Wolf: Wild Child, Chapter 8

The cops dropped Wolf at his shack at the edge of town and the man walked inside without saying good-bye. He wasn’t an overly friendly man, to begin with, let alone with the police. Controlling his form change for ten years had been rough on him and there was no way he was going back there.

Wolf entered the house and tossed his wallet and keys on a small shelf by the door and went to the fridge. It was empty, other than a warm six-pack, which he yanked a can out of and went to sit down.

The shack was just that; a living room, small kitchen area, a bathroom, and one bedroom. The living room had one ragged chair, sunk down in the seat, and worn at the arms, and there was a side table next to it. There was no electricity, as it hadn’t been turned on yet, though he had paid the deposit for that and for cable tv.

So, Wolf sat in the dark, drinking his warm beer, looking out onto the street where his shack resided at the end of a cul-de-sac but back from the road a bit. The other houses were in better condition than his, but the main house on this property had burned down and the owner of the property had just tossed up a cheap clap house in its place, so he could rent it.


Wolf had a job as a dump worker, hopefully, to work up to garbage collector after his ninety days probation, which required him to show up every day for work, no sick days, and on time. One slip up and he was out of there. The boss had made it clear, as he wasn’t too happy to have an ex-con working for him, but it had been arranged through the early-release program; an agency designed to help get ex-cons re-established in society.

The agency had paid three months’ rent, utilities, cable, phone, and food stamps and had given him one hundred dollars for incidentals until he received his first paycheck; though he could apply for permanent food stamps if he met the income requirements. His phone line was already turned on, though he didn’t have an actual phone yet. He planned on getting some stuff the next day at the department store. He had only been out for three days and it was a Saturday. So other than his interview and being read the riot act on how he was to behave at work and off by his parole officer and new boss, he hadn’t actually started his new job.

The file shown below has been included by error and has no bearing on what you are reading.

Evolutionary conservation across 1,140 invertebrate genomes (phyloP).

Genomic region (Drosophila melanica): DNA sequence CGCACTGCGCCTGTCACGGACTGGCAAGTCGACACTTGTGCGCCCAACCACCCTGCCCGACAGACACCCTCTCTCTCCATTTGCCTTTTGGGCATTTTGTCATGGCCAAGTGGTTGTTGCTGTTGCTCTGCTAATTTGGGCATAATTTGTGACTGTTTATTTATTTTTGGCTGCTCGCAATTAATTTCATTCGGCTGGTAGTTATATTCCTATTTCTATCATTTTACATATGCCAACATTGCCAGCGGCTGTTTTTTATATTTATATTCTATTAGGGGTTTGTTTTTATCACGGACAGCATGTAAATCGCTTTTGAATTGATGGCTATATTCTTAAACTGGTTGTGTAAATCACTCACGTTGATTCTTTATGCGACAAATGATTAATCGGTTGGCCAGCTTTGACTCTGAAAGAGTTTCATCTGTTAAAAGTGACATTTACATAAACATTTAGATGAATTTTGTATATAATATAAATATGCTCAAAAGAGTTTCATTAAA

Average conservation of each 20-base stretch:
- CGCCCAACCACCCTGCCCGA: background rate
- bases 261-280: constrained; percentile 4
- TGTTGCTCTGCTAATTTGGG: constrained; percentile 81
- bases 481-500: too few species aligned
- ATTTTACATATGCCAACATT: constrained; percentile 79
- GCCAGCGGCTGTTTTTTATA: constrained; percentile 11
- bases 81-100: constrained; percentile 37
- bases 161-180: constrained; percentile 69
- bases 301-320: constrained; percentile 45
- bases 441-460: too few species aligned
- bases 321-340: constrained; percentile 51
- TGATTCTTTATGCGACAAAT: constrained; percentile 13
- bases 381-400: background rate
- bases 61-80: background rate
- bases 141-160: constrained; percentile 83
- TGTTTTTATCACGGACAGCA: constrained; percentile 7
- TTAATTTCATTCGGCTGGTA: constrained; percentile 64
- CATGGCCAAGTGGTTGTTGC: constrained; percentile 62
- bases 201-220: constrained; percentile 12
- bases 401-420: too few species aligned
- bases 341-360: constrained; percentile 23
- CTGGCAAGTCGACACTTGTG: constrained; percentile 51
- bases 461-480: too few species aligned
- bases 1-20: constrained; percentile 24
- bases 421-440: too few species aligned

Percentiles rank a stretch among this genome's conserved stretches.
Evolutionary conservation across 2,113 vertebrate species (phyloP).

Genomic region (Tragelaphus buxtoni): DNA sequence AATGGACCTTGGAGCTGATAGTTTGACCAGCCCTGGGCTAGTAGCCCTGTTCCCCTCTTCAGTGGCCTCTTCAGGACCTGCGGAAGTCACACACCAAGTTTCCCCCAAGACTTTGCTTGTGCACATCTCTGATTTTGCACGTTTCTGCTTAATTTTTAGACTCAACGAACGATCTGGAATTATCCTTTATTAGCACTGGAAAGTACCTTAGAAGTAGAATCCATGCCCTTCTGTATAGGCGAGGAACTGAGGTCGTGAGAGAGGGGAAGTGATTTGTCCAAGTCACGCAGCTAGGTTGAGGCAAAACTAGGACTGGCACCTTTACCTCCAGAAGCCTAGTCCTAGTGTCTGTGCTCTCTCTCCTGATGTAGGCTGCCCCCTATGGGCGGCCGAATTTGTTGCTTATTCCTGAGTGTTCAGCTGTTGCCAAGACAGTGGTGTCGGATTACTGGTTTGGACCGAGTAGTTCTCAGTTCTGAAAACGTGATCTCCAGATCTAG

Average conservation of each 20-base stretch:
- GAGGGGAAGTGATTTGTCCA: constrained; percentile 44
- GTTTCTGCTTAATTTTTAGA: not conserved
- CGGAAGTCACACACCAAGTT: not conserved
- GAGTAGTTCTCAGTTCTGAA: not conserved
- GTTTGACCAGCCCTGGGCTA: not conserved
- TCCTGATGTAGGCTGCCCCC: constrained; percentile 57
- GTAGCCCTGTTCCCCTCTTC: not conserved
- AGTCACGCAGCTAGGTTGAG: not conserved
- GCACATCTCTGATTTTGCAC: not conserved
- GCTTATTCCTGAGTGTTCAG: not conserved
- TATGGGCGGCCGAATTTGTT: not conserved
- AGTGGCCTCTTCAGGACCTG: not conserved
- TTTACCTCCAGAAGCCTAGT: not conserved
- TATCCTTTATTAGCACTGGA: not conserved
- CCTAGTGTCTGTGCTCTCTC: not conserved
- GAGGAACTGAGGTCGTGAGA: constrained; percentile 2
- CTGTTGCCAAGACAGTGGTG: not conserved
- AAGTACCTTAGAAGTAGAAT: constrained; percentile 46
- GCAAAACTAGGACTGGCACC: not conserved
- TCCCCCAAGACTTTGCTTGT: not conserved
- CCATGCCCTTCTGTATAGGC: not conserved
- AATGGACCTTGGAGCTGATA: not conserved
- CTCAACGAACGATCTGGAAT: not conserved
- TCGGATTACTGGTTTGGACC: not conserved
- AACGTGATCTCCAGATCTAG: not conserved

The bedroom had an old mattress on the floor with no box spring and a battery backup alarm clock so that he wouldn’t be late for work. Luckily, he was told the battery would last a week because there was still no electricity to plug it into, as that wasn’t getting turned on until Monday at some point. So, at the moment there was no light or hot water in the place.


Wolf sat in the dark and made a mental list of what he would need for incidentals and for his boy. He’d need to find out about adjusting his food stamps to accommodate another mouth to feed and he had to make sure the place was up to par for social services coming the following weekend. They gave him one week to get the place set up to where it was appropriate for raising a child. Of course, the standards in this backwater town were a lot lower than other places. When Hank had said to his wife that there were poor people in this town, he hadn’t been exaggerating.

Wolf sat staring out onto the street late into the night, having only drunk one other beer, but finally, he got up and went to lay down in the bedroom, as he had a busy day awaiting him on Sunday.

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